Volume 11, No.8

RAMBLINGS OF A RACONTEUR

Rabbled Out

With a whopping $450,000--and in less than one year--lefty activist Judy Rebick is discovering that it takes more than moolah to make a business work. Rebick's "online magazine" rabble.ca, is on the ropes, and at last count messages asking visitors to the site to "donate to rabble.ca" may not keep the magazine from going mitts up. A $450,000 online magazine makes Rebick as corporate as the big bad corporations (many of them with more economically viable websites) she rails against on and off line. "This is an online community for folks, who just won't shut up,' is how rabble-ca describes itself to website visitors. 'The rabble-rousers are the people who breathe red-hot pepper to say 'no' to economic exploitation. Rabble publisher Judy Rebick offers daily words of wisdom about etiquette in the trenches at auntie.com. Rabble may be destined for the same route as other, well, plain rabble. For taxpayers everywhere in the nation, here's hoping they don't give Judes a government job

Office mascot Kiko is worried about the plight of Afghan dogs.

While the entire world worries about bin Ladenís potential cache of nuclear weapons, PETA (that's People for the Ethical Treatment of Animals and not People Eating Tasty Animals) activists were worried, (or perhaps suspicious) about possible guard dogs (of the four legged variety) in Afghanistan caves where the world's most wanted terrorist was, at press time, in hiding. PETA activists worried that bin Laden's dogs (should they exist) may not be being treated humanely. No comment from PETA types regarding the chuckles of bin Laden for the tragic loss of human life on September 11 in the aftermath of the release of the amateur video.

Christmas symbols may end era of politically correct

The tradition of the Creche on town greens and the ordinary Christmas tree may someday be looked back on as the defining moment for the end of the politically correct craze. Out in Winnipeg, Manitoba Premier Gary Doer once and for all decided this year to put the Christ back into Christmas and Christmas back into the provincial legislature. The decorated spruce tree that sits in the assemblyís rotunda was officially known as ìthe multicultural treeî since 1996. 'If it walks like a duck and talks like a duck, it's not a flamingo,' said Doer. 'We don't call the menorah that's outside a multicultural candle holder. What we have in our legislature is a Christmas tree.' Townspeople in Norwood, Mass. took a stand against their local grinch, ìthe sallow, carping, miscreant' lawyers in the American Civil Liberties Union (ACLU), who had threatened legal action against the town if they continue the tradition of displaying two traditional Creches on town property. Chairman Lee, who heads up the town's Board of Selectmen said 'The ACLU is not a government-sanctioned entity. People walk around like the ACLU as if it is a court of higher authority. It is a political action committee that is contributed to by its donors and pushes the agenda of its donors.'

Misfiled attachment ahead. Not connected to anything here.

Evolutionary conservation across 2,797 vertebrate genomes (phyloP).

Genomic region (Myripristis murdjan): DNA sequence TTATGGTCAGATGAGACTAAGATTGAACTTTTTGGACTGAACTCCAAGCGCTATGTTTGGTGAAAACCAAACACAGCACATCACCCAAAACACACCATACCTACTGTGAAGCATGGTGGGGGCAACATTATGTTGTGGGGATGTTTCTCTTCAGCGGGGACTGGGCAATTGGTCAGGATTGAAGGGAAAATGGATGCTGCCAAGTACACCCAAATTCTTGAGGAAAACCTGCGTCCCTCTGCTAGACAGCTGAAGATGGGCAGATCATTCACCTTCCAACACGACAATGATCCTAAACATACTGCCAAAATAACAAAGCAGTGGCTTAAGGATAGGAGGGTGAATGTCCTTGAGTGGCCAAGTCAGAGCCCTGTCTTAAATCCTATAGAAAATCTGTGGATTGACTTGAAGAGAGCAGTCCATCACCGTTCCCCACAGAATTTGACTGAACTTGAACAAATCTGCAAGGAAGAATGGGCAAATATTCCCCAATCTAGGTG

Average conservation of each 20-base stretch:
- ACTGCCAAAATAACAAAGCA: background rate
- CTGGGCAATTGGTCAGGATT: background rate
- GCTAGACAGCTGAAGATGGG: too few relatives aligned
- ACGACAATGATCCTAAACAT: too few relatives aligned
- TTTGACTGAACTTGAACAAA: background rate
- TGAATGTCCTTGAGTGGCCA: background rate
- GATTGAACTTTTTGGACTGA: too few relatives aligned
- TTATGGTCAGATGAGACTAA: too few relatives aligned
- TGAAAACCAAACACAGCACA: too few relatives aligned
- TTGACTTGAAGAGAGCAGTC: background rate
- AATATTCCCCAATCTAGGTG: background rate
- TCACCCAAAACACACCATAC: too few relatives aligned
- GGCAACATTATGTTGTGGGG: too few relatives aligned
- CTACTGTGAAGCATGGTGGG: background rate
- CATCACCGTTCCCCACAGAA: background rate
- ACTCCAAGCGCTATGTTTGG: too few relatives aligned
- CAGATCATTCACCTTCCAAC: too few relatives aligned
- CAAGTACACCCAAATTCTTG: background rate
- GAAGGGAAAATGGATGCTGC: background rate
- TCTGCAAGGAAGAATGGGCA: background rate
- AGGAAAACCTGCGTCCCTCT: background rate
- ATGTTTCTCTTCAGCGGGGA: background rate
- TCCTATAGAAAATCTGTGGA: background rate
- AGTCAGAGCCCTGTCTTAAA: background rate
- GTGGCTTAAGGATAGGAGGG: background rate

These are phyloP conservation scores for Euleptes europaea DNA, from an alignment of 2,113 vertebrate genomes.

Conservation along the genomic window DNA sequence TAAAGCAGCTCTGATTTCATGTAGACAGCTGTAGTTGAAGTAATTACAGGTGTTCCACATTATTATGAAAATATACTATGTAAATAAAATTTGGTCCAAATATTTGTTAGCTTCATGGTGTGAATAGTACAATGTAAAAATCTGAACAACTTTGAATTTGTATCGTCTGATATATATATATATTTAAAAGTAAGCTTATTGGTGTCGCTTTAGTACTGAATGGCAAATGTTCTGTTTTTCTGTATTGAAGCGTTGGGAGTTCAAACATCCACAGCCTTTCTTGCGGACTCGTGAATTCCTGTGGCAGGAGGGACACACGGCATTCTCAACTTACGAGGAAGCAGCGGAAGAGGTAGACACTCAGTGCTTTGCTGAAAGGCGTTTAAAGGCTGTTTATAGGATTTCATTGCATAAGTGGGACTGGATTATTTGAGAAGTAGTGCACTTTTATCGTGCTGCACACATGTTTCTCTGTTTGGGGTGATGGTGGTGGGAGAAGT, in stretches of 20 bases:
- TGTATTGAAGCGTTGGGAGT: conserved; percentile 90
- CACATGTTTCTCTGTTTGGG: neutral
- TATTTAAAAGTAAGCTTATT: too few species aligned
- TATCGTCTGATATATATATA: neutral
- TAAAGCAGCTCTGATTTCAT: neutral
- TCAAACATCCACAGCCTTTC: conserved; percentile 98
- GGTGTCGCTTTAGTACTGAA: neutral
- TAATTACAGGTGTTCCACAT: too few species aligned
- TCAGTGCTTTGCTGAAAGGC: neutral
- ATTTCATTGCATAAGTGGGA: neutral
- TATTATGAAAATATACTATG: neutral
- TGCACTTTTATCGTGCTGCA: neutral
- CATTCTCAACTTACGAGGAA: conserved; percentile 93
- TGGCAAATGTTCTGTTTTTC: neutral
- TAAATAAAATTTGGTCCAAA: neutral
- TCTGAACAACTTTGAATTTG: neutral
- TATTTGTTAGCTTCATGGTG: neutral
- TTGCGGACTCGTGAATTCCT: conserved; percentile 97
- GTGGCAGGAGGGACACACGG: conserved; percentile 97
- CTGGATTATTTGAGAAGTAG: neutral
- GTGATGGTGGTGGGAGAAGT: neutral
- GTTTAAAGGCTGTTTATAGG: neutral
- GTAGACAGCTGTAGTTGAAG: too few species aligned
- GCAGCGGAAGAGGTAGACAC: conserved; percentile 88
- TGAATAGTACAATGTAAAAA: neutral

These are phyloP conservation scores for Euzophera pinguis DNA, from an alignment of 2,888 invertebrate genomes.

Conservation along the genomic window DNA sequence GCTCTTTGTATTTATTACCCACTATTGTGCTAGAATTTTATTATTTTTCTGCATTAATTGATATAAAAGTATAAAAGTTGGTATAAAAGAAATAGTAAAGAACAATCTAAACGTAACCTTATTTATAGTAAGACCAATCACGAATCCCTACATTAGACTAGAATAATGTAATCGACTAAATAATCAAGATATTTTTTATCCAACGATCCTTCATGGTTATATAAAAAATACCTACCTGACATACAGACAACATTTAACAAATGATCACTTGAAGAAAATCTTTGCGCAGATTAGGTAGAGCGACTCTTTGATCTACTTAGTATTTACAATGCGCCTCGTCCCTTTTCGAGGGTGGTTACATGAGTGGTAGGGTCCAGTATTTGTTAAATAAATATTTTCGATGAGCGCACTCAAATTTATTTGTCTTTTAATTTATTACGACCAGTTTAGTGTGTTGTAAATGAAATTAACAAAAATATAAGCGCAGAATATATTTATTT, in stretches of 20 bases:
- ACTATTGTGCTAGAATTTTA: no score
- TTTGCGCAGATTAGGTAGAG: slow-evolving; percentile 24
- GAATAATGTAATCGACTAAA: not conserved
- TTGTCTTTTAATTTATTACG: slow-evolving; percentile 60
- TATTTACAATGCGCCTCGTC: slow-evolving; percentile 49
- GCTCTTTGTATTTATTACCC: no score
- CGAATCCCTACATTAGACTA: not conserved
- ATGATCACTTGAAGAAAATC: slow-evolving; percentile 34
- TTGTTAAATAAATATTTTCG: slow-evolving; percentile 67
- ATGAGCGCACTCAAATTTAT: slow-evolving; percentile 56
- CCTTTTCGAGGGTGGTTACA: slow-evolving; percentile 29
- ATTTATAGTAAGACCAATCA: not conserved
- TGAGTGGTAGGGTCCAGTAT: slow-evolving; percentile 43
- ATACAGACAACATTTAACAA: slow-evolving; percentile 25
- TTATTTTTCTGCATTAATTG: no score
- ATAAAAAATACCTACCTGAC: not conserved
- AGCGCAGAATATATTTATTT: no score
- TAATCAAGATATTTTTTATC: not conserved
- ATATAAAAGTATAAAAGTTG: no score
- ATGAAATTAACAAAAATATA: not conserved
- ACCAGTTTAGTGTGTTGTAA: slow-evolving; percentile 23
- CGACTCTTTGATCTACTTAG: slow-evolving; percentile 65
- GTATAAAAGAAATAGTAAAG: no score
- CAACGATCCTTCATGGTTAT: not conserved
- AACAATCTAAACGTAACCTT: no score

Care About Homeless

In reference to the Ramblings item 'Cathy's co-op in the October 22-November 22 issue of Toronto Free Press, indicating that Ontario Coalition Against Poverty stalwart Cathy Crowe "is doing much better than the homeless she purports to serve" This article defames Ms. Crowe. In fact, Ms. Crowe does serve homeless people, in her work as a nurse to the homeless and in her work for the Toronto Disaster Relief Committee. Ms. Crowe's rent is the normal market rent for her apartment. Ms. Crowe does not work in nursing management, and never has. Contrary to the innuendo of the article, Ms. Crowe does not receive any personal financial benefit from any monies collected by the Toronto Disaster Relief Committee. This article appears to be designed to lower Ms. Crowe in the estimation of your readers. The fact that you published her home address and her picture along with such defamatory statements suggests that you might have been encouraging your readers to harass or even physically attack Ms. Crowe. I would ask that you correct the defamatory statements in a place as prominent as the offending article, making the points enumerated above clear to your readers."--Peter Rosenthal, Roach, Schwartz and Associates

Never enough for Jack

It seems it's never enough for Coun. Jack Layton. As newly elected president of the Federation of Canadian Municipalities (FCM), his group received from Paul Martin, a $125-million, revolving, taxpayer-funded budget, which according to FCM literature will "operate at arm's length of the Government of Canada". Municipal leaders including Mayor Wade of Hamilton were very happy with the Martin budget, which earmarked $2.4-billion for roads and sewers. The budget goodie is new and is in addition to $2.0-billion already announced but not spent for the same purpose. According to the Hamilton Spectator: "But not everyone was pleased with Martin's money. FCM spokesman Jack Layton says Martin wasn't specific enough about where the money will go. He worries it won't address the bulk of the needs of Canadians living in big cities. Layton said money is needed to replace buses, extend subways and to build new commuter rail corridors and highways. 'But there is no guarantee the money will go to that ,' according to Layton. FCM was the lead lobby group in getting the federal government to dedicate more to infrastructure. Guess Paul Martin could catch up on his holiday reading by checking out American author Nick Nichols, who drives home the point "appeasement brings no peace" in his recent book, Rules for Corporate Warriors

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